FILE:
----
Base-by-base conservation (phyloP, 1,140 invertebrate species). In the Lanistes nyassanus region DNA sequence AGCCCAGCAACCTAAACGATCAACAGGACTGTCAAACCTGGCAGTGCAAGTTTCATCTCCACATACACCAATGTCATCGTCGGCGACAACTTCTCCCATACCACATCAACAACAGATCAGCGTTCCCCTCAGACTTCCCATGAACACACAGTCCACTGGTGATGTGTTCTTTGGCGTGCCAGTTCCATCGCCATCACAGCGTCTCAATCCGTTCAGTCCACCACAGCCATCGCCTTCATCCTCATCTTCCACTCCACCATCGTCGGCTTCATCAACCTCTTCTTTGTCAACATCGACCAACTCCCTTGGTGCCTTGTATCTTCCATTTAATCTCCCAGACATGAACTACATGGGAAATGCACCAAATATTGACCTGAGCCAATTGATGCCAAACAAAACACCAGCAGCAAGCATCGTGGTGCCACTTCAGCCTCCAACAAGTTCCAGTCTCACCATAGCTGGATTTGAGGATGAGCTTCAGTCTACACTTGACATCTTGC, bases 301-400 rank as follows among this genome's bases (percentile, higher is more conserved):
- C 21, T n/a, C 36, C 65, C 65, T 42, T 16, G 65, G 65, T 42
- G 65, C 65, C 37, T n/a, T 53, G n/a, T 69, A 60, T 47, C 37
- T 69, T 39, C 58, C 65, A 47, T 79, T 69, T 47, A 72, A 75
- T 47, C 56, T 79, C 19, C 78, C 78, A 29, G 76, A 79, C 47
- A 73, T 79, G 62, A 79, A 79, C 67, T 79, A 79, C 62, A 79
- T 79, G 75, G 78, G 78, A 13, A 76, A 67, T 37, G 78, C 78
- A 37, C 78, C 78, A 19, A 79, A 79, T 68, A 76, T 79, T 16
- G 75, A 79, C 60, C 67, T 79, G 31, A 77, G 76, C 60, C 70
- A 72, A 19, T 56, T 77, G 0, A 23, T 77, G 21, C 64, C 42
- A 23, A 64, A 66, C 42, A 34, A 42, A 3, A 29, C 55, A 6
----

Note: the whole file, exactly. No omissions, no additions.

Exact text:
Base-by-base conservation (phyloP, 1,140 invertebrate species). In the Lanistes nyassanus region DNA sequence AGCCCAGCAACCTAAACGATCAACAGGACTGTCAAACCTGGCAGTGCAAGTTTCATCTCCACATACACCAATGTCATCGTCGGCGACAACTTCTCCCATACCACATCAACAACAGATCAGCGTTCCCCTCAGACTTCCCATGAACACACAGTCCACTGGTGATGTGTTCTTTGGCGTGCCAGTTCCATCGCCATCACAGCGTCTCAATCCGTTCAGTCCACCACAGCCATCGCCTTCATCCTCATCTTCCACTCCACCATCGTCGGCTTCATCAACCTCTTCTTTGTCAACATCGACCAACTCCCTTGGTGCCTTGTATCTTCCATTTAATCTCCCAGACATGAACTACATGGGAAATGCACCAAATATTGACCTGAGCCAATTGATGCCAAACAAAACACCAGCAGCAAGCATCGTGGTGCCACTTCAGCCTCCAACAAGTTCCAGTCTCACCATAGCTGGATTTGAGGATGAGCTTCAGTCTACACTTGACATCTTGC, bases 301-400 rank as follows among this genome's bases (percentile, higher is more conserved):
- C 21, T n/a, C 36, C 65, C 65, T 42, T 16, G 65, G 65, T 42
- G 65, C 65, C 37, T n/a, T 53, G n/a, T 69, A 60, T 47, C 37
- T 69, T 39, C 58, C 65, A 47, T 79, T 69, T 47, A 72, A 75
- T 47, C 56, T 79, C 19, C 78, C 78, A 29, G 76, A 79, C 47
- A 73, T 79, G 62, A 79, A 79, C 67, T 79, A 79, C 62, A 79
- T 79, G 75, G 78, G 78, A 13, A 76, A 67, T 37, G 78, C 78
- A 37, C 78, C 78, A 19, A 79, A 79, T 68, A 76, T 79, T 16
- G 75, A 79, C 60, C 67, T 79, G 31, A 77, G 76, C 60, C 70
- A 72, A 19, T 56, T 77, G 0, A 23, T 77, G 21, C 64, C 42
- A 23, A 64, A 66, C 42, A 34, A 42, A 3, A 29, C 55, A 6